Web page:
• Kazemian, L., and LeBlanc, M. (2004). “Exploring Patterns of Perpetration of Crime Across the Life Course: Offense and Offender-Based Viewpoints.” Journal of Contemporary Criminal Justice, 20 (11): 393-415.

  • Mustaine, E., and Tewksbury, R. (1999). “A Routine Activity Theory Explanation for Women’s Stalking Victimization.” Violence Against Women, 5 (1): 43-62.


CHAPTER 7: SOCIOLOGICAL CRITICAL THEORIES AND INTEGRATED THEORIES: ARTICLES


  • Coffee, S. (2002). “Folk Devils and Moral Panics: ‘Left Realism’ Reconsidered.” Crime, Media and Culture, 6: 387-410.

  • Lemley, E. (2001). “Designing Restorative Justice Policy: An Analytical Perspective.” Criminal Justice Policy Review, 12 (3): 43-65.

  • Messerschmidt, J. (1999). “Making Bodies Matter: Adolescent Masculinities, the Body, and Varieties of Violence.” Theoretical Criminology, 3 (May): 197-220.

  • Wozniak, J. (2002). “Toward a Theoretical Model of Peacemaking Criminology: An Essay in Honor of Richard Quinney.” Crime and Delinquency, 48 (4): 204-231.


CHAPTER 8: VIOLENT CRIME: ARTICLES


  • Bruce, M., Roscigno, V., and McCall, P. (1998). “Structure, Context and Agency in the Reproduction of Black-on-Black Violence.” Theoretical Criminology, 2 (1): 29-55.

  • Hagedorn, J. (2005). “The Global Impact of Gangs.” Journal of Contemporary Criminal Justice, 21 (2): 153-169.

  • Holmes, S., Tewksbury, R., and Holmes, R. (1999). “Fractured Identity Syndrome: A New Theory of Serial Murder.” Journal of Contemporary Criminal Justice, 15 (8): 262-276.

  • Klein, J. (2006). “An Invisible Problem: Everyday Violence Against Girls in School.” Theoretical Criminology, 10 (May): 147-177.


CHAPTER 9: PROPERTY CRIME: OCCASIONAL, CONVENTIONAL AND PROFESSIONAL: ARTICLES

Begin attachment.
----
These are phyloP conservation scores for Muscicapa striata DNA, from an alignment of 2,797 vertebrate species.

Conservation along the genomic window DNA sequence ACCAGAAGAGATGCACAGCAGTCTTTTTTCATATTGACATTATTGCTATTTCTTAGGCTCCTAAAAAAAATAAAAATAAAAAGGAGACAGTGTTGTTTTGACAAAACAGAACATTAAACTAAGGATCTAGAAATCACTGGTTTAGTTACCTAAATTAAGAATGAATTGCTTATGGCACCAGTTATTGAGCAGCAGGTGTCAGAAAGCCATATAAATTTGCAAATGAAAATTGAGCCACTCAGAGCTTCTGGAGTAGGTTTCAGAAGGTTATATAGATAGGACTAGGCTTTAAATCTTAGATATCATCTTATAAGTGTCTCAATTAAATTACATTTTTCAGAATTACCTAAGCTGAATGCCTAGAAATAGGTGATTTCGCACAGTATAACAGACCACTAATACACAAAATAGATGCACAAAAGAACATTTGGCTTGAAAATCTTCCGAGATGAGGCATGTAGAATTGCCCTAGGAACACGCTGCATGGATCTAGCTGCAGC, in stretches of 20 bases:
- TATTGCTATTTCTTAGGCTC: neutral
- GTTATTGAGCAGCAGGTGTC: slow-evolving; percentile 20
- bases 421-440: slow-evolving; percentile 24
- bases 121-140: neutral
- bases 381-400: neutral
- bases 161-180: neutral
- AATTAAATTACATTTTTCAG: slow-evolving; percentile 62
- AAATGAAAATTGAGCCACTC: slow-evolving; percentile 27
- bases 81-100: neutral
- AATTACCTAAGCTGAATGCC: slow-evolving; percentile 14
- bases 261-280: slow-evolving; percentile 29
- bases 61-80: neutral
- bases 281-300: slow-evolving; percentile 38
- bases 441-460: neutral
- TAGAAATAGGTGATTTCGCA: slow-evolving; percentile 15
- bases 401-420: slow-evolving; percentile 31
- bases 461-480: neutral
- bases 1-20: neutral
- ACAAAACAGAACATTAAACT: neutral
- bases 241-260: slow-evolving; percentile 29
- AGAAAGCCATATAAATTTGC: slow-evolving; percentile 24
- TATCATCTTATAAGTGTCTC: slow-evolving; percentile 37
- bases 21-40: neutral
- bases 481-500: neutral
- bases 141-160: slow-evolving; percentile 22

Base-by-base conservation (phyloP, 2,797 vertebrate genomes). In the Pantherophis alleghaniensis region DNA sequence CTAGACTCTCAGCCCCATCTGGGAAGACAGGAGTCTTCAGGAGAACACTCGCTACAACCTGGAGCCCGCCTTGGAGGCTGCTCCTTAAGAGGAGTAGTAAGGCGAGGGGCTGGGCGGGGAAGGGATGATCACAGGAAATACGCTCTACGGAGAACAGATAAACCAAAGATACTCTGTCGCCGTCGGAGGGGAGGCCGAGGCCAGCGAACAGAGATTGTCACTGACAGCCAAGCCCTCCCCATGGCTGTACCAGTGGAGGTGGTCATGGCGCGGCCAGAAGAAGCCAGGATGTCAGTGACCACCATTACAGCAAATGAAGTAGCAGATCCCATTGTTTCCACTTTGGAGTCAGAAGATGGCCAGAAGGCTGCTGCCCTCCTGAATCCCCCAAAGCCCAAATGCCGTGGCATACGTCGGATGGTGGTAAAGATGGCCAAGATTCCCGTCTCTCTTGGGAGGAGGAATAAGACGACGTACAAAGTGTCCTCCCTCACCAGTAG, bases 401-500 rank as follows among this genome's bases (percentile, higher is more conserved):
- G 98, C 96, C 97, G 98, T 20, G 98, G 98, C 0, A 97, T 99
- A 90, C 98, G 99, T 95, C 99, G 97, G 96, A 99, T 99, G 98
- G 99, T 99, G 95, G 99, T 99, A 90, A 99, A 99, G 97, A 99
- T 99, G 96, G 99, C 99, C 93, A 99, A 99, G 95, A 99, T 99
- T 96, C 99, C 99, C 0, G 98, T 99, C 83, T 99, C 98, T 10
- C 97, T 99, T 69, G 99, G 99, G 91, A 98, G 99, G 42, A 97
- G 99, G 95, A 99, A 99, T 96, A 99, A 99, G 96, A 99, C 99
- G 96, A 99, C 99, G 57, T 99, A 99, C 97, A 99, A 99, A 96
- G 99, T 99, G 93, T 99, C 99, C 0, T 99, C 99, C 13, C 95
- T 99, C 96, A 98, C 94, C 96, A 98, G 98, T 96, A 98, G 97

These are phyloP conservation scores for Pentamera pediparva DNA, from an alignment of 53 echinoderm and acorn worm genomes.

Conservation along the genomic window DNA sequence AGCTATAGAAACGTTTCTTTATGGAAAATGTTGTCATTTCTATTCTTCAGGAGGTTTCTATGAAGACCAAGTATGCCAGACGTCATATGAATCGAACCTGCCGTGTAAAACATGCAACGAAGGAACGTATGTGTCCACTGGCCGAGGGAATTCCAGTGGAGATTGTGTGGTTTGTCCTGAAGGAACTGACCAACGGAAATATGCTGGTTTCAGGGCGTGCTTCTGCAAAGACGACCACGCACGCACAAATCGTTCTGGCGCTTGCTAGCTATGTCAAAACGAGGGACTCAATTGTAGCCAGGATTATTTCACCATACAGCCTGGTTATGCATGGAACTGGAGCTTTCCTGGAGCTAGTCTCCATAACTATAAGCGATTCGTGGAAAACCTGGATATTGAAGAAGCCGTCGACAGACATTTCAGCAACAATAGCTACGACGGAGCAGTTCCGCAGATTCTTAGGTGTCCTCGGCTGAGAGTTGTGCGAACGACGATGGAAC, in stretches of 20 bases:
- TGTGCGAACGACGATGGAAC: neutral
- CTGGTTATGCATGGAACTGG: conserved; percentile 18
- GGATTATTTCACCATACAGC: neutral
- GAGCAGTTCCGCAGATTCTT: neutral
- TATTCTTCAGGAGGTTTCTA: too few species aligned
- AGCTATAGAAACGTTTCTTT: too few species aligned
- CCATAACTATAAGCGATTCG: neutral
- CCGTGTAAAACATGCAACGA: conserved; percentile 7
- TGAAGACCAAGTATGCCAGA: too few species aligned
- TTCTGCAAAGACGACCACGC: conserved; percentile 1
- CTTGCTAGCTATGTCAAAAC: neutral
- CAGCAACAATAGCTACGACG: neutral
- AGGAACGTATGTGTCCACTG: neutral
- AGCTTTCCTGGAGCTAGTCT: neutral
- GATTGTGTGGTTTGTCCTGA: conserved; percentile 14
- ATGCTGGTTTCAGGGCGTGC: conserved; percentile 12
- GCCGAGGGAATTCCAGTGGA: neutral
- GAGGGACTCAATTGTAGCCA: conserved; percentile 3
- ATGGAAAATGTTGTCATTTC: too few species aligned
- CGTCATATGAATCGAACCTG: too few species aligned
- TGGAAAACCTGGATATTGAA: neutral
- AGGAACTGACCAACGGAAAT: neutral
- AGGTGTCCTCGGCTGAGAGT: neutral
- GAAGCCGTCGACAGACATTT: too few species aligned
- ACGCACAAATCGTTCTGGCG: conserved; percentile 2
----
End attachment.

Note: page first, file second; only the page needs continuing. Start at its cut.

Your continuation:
• Gottfredson, D., and Soule, D. (2005). “The Timing of Property Crime, Violent Crime and Substance Abuse Among Juveniles.” Journal of Research in Crime and Delinquency, 42 (2): 110-120.

  • Kearon, T., and Leach, R. (2000). “Invasion of the ‘Body Snatchers’: Burglary Reconsidered.” Theoretical Criminology, 4: 451-472.

  • Mendes, S. (2000). “Property Crime and Drug Enforcement in Portugal.” Criminal Justice Policy Review, 11 (9): 195-216.

  • Potchak, M., McGloun, J., and Zgoba, K. (2000). “A Spatial Analysis of Criminal Effort: Auto Theft in Newark, New Jersey.” Criminal Justice Policy Review, 13 (9): 257-285.


CHAPTER 10: WHITE COLLAR CRIME: OCCUPATIONAL AND CORPORATE: ARTICLES


  • Friedrichs, D. (2002). “Occupational Crime, Occupational Deviance and Workplace Crime.” Criminal Justice, 2 (3): 243-256.

  • Gerber, J., and Jensen, E. (2000). “Controlling Transnational Corporations.” International Journal of Offender Therapy and Comparative Criminology, 44 (6): 692-678.

  • Kramer, R. (1984). “Is Corporate Crime Serious Crime?: Criminal Justice and Corporate Crime Control.” Journal of Contemporary Criminal Justice, 2 (6): 7-10.

  • Ruggiero, M., Greenberger, E., and Steinberg, L. (1982). “Occupational Deviance Among Adolescent Workers.” Youth and Society, 13 (6): 423-445.


CHAPTER 11: POLITICAL CRIME: ARTICLES


  • Albini, J. (2001). “Dealing with the Modern Terrorist: The Need for Changes in Strategies and Tactics in the New War on Terrorism.” Criminal Justice Policy Review, 12 (12): 255-281.

  • Bibes, P. (2001). “Transnational Organized Crime and Terrorism: Colombia, a Case Study.” Journal of Contemporary Criminal Justice, 17: 243-258.

  • Hamm, M. (2004). “Apocalyptic Violence: The Seduction of Terrorist Subcultures.” Theoretical Criminology, 8: 323-339.

  • Shelley, L. (1989). “Human Rights as an International Issue.” The Annals of the American Academy of Political and Social Science, 506 (11): 42-52.


CHAPTER 12: ORGANIZED CRIME: ARTICLES


  • Hagan, F. (1983). “The Organized Crime Continuum: A Further Specification of a New Conceptual Model.” Criminal Justice Review, 8 (9): 52-57.

  • Lombardo, R. (2002). “The Black Hand: Terror by Letter in Chicago.” Journal of Contemporary Criminal Justice, 18 (11): 394-409.

  • Smith, D. (1980). “Paragons, Pariahs and Pirates: A Spectrum-Based Theory of Enterprise.” Crime and Delinquency, 26 (7):: 358-396.